Tibbits, meanwhile, arrived a mile north of Heaton’s Crossroads on the Berlin pike and caught sight of the Confederate column, which to his delight was without cavalry protection. Tibbits left a small force there as a decoy, telling them to wait for the artillery signal to attack and then took his main force a mile west through a woods, using a small ridge to screen himself from the Confederates. Tibbits deployed his men and artillery on the crest of the ridge and at 2 p.m. began his attack, ordering the artillery to fire and his men to charge. The shock of the attack caused the small infantry guard accompanying the wagon train to flee without a fight. The attacking Federals then caused the Confederate teamsters to stampede the Wagon trains, and Tibbits turned his charge to the east allowing him to round up the wagons fleeing his decoy force attacking along the Berlin Pike.
The attack quickly lost coherence as the force fanned out among the fleeing wagons and as troopers left to escort captured wagons back to Hillsboro. The attack, however, did not go unnoticed among the Confederate leadership. Gen. Breckenridge ordered Brig. Gen. Gabriel Wharton to deploy his infantry and artillery on a ridge west of the town along with Brig. Gen. Robert Ranson’s cavalry. As the Federal attack came into sight, the confederate infantry and artillery opened up and Ranson’s cavalry rode around to Wharton’s left cutting off the Federal escape route. The presence of strong infantry force caused the Federals to flee, but because Ranson had cut off their main route back to Hillsboro, they abandoned the captured wagons that they had not yet taken back to Hillsboro, attempting to light fire to them before the fled. In their hurry to flee, the Federals left their artillery behind. Meanwhile, Ramseur’s Cavalry approached the Crossroads from Leesburg and encountered Tibbits decoy force, which was quickly dispatched by the cavaliers.
Upon returning to Hillsboro, Lt. William Josyln of the 21st New York determined to retrieve the abandoned artillery and received permission from Gen. Duffié to do so. Accompanied by 18 troopers, Josyln arrived at Heaton’s Crossroads to discover the guns had already been taken away by the Confederates. They also encountered a small detachment of Confederate partisans, either from Mosby’s Rangers or John Mobberly’s gang, dressed in Federal uniforms, who they took to be friendly soldiers. After gaining the confidence of the troopers, the Rangers killed the 18 enlisted men and took Josyln prisoner.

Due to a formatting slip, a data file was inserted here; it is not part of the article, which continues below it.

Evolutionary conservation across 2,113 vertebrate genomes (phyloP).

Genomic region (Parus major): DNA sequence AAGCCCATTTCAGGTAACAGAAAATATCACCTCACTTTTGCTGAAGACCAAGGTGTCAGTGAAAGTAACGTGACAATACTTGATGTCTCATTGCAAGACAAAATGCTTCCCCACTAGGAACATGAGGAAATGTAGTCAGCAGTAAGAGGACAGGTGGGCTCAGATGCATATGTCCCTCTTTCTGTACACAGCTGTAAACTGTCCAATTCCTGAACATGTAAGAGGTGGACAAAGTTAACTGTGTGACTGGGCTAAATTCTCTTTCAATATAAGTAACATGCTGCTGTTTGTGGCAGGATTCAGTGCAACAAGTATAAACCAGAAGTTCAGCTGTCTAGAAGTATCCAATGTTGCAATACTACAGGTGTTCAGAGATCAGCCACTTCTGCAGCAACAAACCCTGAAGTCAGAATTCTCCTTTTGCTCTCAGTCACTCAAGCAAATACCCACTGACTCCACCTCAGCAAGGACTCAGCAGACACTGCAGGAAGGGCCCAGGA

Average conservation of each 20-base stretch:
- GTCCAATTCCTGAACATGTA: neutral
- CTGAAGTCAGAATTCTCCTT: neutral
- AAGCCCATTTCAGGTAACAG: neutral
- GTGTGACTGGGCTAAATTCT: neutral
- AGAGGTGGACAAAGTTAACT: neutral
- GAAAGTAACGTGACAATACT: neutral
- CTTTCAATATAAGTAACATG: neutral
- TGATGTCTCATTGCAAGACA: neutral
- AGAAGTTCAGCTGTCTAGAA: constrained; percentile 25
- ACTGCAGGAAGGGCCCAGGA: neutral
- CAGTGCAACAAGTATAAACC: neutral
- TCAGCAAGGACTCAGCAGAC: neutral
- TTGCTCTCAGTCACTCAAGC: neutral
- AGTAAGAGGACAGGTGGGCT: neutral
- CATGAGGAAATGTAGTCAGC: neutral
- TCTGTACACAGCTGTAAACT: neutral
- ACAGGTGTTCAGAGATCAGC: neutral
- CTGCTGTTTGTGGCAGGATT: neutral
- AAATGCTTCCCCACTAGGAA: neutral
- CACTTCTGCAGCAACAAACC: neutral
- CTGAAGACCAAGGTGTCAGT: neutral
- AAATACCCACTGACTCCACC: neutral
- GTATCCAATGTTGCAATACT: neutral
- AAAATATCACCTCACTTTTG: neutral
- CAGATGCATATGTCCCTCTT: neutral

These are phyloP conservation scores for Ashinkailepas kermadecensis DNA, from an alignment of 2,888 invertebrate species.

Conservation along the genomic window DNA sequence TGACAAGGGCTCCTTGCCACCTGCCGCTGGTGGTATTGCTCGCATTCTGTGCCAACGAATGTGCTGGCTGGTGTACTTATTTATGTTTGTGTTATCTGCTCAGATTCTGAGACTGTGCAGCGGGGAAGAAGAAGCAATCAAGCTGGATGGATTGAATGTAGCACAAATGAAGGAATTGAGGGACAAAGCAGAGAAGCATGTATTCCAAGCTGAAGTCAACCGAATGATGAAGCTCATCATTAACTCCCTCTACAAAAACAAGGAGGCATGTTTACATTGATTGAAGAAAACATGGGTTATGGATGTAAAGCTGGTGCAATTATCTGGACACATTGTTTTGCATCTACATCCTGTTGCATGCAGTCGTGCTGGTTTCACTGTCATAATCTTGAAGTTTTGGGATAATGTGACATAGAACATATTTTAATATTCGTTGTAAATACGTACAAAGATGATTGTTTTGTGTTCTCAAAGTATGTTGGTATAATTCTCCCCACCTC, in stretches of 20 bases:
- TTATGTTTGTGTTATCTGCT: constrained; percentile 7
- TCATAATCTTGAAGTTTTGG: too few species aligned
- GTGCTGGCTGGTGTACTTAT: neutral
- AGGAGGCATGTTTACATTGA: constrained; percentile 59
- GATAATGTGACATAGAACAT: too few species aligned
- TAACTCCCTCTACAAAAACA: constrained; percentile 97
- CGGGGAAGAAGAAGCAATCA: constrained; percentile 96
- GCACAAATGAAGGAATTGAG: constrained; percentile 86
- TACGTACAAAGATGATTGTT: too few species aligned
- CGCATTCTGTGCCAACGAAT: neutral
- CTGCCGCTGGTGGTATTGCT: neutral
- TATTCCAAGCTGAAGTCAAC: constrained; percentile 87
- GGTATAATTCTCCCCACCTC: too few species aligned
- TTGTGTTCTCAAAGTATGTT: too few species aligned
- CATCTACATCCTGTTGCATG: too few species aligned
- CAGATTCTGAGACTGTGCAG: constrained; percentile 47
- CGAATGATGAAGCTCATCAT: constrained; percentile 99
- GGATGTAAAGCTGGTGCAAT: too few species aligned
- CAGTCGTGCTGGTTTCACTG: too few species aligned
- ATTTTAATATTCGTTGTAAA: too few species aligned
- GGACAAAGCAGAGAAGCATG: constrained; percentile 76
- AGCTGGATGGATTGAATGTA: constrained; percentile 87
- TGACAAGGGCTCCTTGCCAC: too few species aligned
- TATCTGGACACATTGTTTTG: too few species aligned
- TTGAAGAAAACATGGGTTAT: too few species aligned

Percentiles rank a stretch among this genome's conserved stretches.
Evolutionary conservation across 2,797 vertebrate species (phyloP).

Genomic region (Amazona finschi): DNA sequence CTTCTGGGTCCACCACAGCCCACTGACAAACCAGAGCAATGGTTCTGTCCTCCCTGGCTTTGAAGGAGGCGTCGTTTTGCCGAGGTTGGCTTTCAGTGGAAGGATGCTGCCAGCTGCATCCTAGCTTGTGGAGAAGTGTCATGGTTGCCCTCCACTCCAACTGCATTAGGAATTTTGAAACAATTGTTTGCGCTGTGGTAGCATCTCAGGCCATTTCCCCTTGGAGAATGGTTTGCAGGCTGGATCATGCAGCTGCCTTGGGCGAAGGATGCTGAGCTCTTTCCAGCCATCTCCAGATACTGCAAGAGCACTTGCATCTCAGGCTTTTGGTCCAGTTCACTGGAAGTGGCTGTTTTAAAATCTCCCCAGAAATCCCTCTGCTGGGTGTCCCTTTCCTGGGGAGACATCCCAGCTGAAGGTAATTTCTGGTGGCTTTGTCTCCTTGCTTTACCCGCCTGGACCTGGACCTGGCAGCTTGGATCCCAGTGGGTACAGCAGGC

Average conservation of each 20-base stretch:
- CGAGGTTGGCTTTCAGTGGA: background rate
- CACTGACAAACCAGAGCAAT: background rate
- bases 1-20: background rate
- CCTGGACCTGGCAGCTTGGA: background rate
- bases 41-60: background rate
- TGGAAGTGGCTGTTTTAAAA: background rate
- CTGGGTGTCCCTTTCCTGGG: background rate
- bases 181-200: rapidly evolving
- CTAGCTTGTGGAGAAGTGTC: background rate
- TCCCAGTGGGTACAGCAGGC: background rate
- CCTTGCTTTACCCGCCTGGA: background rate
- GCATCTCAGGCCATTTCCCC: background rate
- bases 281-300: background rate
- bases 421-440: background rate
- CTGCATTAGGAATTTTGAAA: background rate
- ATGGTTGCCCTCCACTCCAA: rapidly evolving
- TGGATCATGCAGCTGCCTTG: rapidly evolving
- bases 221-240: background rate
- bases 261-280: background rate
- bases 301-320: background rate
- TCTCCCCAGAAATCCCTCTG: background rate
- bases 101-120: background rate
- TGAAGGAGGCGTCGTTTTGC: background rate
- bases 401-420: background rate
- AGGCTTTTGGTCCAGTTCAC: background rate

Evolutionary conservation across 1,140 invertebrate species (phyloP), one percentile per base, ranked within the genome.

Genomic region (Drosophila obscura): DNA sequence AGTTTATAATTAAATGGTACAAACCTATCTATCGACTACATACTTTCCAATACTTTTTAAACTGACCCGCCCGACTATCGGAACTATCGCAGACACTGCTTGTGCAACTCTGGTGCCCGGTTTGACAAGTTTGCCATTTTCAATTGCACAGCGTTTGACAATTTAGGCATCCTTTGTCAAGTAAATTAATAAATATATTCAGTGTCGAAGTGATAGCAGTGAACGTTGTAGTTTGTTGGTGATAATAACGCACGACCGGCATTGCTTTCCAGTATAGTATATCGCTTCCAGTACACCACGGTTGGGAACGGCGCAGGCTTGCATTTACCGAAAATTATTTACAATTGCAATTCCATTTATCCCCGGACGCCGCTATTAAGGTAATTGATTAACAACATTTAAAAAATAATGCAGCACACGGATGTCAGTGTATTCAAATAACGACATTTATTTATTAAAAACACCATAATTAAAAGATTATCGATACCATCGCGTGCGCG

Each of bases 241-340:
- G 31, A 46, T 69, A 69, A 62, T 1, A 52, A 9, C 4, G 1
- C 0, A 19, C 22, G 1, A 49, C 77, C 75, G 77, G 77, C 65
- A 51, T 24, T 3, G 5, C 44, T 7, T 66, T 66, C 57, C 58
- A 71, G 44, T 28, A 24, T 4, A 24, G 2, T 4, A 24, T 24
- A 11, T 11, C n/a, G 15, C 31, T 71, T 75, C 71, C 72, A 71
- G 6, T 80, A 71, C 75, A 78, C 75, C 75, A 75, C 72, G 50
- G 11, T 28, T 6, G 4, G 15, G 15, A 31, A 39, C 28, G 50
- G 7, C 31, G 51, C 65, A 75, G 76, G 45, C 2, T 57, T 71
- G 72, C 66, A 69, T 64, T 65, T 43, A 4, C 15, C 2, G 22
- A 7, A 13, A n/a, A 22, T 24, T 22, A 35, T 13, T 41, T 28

As the day drew to a close, the last of Early’s force except Johnson, who went into camp at Woodgrove southwest of Hillsboro and now acting as a rearguard, crossed the Blue Ridge and Shenandoah River and made camp around Berryville. The two Union commands, now in communication with each other set out to rendezvous at Heaton’s Crossroads. As Crook set out from Hillsboro, he ordered Duffié to take his cavalry on a westerly route to serve as a screen against a possible Confederate attack. The route Duffié selected took the Federals right through Woodgrove. At 9 p.m., in the twilight after sunset, Duffié’s cavalry entered Woodgrove, catching Johnson’s cavalry completely by surprise, due to poor picket posting. Most of the Confederates fled immediately, many leaving their horses behind, except the 8th Virginia Cavalry, who formed a line, with half of the company dismounted as skirmishers and attacked Duffié’s Cavalry, enabling their comrades to make an escape. The fight was fierce but short and by the time Duffié brought up his artillery, all of the Confederates including the 8th had fled, regrouping at present day Round Hill.
The Federal cavalry was successful in capturing 37 wagons, burning 43 and capturing 54 prisoners at the expense of several artillery pieces and at least 18 casualties. Because the two Federal armies could not effectively communicate, they were unable to hinder Early’s withdrawal and missed the best opportunity they had to date to do so. The Confederates, for their part, gained little from the day besides their passage across the Blue Ridge and a few pieces of artillery which was counterbalanced by Johnson being twice embarrassed, once at Waterford and again at Woodgrove.